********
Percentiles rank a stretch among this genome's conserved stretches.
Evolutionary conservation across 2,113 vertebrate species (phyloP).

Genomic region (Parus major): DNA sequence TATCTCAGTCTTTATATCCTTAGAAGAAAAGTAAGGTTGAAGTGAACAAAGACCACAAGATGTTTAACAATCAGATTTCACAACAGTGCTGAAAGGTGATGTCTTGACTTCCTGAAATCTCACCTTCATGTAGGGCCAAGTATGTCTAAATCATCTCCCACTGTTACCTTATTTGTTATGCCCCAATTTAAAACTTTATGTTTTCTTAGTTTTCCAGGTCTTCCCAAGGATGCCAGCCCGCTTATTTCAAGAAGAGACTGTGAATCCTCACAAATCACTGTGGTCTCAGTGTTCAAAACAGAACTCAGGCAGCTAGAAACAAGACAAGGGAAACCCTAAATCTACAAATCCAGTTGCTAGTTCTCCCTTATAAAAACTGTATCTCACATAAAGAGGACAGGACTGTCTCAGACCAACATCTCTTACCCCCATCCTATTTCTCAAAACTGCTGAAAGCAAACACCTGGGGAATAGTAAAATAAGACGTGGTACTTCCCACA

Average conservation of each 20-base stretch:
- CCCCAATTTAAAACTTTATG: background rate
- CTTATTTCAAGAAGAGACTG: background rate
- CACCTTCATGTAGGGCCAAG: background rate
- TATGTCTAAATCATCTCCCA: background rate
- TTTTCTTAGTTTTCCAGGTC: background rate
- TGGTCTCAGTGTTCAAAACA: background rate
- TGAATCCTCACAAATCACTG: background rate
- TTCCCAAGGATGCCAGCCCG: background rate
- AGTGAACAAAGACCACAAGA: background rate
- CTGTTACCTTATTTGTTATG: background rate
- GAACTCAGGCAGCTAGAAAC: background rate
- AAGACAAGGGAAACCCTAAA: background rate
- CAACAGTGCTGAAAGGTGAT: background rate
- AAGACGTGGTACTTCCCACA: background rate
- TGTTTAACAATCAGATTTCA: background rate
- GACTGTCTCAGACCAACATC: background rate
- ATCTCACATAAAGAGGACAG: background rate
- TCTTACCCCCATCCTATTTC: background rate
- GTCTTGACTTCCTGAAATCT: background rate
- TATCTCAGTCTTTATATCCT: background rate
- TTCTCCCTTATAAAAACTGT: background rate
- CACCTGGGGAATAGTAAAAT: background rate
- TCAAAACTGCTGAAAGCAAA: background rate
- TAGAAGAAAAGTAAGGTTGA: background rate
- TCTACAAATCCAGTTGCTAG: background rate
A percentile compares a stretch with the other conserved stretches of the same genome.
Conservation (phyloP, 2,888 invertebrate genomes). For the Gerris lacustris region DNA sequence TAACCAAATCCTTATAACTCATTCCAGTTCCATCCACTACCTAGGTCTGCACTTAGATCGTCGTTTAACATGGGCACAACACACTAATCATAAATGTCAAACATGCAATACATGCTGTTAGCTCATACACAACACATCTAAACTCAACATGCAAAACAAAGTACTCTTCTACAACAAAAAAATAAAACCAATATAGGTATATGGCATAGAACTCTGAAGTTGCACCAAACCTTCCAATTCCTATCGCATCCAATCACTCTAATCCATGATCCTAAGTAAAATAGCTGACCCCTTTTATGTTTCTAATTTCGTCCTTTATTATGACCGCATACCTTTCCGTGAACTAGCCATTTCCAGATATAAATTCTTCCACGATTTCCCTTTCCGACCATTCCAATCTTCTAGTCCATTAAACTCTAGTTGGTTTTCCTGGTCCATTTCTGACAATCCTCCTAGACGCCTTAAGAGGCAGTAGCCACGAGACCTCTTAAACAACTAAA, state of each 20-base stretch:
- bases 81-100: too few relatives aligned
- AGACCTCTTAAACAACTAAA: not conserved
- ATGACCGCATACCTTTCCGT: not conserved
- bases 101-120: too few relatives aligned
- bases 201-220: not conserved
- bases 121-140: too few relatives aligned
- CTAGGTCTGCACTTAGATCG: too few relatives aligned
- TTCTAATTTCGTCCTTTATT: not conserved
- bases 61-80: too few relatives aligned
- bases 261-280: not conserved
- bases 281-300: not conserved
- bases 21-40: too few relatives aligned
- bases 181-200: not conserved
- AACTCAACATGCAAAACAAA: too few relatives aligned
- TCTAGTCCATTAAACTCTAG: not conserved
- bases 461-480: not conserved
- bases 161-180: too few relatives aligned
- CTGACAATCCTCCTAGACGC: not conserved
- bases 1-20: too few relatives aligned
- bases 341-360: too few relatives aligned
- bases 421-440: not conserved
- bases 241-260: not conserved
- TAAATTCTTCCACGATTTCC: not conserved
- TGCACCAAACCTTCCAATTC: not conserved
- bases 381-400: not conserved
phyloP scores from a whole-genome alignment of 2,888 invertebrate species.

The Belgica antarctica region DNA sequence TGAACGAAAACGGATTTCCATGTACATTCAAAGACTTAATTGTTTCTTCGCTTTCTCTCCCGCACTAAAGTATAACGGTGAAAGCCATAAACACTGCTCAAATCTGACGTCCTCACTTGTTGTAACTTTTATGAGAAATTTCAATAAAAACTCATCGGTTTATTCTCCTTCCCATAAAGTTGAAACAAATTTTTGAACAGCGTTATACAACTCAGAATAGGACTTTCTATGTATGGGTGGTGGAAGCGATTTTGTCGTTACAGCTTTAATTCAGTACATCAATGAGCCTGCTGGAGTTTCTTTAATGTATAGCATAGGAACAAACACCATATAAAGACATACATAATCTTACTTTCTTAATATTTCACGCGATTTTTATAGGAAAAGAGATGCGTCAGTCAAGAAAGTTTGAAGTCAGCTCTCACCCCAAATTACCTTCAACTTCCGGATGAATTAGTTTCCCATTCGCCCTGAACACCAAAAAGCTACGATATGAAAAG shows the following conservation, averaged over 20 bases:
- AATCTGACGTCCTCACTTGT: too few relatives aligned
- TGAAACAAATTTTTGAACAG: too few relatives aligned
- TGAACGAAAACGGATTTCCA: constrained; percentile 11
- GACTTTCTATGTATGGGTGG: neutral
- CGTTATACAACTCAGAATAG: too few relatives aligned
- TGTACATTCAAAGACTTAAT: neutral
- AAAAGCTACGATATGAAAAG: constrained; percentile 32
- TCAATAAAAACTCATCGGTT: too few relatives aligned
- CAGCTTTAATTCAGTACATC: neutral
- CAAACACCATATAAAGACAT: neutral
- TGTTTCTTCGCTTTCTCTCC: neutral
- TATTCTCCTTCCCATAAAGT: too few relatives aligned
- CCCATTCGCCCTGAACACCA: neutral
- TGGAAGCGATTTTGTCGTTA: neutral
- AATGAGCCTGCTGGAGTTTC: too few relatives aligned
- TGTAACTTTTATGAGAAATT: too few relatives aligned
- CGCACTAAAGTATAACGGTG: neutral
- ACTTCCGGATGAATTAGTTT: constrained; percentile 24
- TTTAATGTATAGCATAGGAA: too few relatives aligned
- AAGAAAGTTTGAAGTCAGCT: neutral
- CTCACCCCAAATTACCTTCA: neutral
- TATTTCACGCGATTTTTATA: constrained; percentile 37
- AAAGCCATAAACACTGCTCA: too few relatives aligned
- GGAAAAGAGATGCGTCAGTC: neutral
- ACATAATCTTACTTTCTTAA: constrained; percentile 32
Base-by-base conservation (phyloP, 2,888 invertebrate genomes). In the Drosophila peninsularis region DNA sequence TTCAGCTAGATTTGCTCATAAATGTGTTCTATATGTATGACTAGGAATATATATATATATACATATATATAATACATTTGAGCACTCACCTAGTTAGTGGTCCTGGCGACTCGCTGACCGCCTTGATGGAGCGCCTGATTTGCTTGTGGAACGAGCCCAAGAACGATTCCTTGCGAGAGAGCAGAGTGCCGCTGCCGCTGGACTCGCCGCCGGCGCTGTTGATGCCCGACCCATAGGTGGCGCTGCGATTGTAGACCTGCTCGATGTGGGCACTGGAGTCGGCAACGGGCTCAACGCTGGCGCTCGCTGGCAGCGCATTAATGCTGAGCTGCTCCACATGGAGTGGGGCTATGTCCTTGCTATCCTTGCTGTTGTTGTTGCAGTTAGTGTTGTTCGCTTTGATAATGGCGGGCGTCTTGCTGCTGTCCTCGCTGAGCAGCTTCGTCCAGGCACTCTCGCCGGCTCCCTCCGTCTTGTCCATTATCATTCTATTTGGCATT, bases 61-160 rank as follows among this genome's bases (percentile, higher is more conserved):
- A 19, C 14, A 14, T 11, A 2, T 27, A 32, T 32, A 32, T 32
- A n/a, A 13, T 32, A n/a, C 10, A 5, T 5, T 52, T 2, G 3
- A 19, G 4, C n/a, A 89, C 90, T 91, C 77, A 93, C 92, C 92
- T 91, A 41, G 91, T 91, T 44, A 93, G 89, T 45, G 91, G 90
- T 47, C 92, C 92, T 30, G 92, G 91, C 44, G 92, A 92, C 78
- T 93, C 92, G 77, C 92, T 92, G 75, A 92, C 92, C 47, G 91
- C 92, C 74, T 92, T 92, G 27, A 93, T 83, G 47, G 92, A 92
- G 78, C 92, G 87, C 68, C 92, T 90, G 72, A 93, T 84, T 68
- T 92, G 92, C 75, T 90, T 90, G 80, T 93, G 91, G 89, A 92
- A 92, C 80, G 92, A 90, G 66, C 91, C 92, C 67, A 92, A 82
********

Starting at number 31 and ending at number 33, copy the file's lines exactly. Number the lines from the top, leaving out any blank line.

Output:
Conservation (phyloP, 2,888 invertebrate genomes). For the Gerris lacustris region DNA sequence TAACCAAATCCTTATAACTCATTCCAGTTCCATCCACTACCTAGGTCTGCACTTAGATCGTCGTTTAACATGGGCACAACACACTAATCATAAATGTCAAACATGCAATACATGCTGTTAGCTCATACACAACACATCTAAACTCAACATGCAAAACAAAGTACTCTTCTACAACAAAAAAATAAAACCAATATAGGTATATGGCATAGAACTCTGAAGTTGCACCAAACCTTCCAATTCCTATCGCATCCAATCACTCTAATCCATGATCCTAAGTAAAATAGCTGACCCCTTTTATGTTTCTAATTTCGTCCTTTATTATGACCGCATACCTTTCCGTGAACTAGCCATTTCCAGATATAAATTCTTCCACGATTTCCCTTTCCGACCATTCCAATCTTCTAGTCCATTAAACTCTAGTTGGTTTTCCTGGTCCATTTCTGACAATCCTCCTAGACGCCTTAAGAGGCAGTAGCCACGAGACCTCTTAAACAACTAAA, state of each 20-base stretch:
- bases 81-100: too few relatives aligned
- AGACCTCTTAAACAACTAAA: not conserved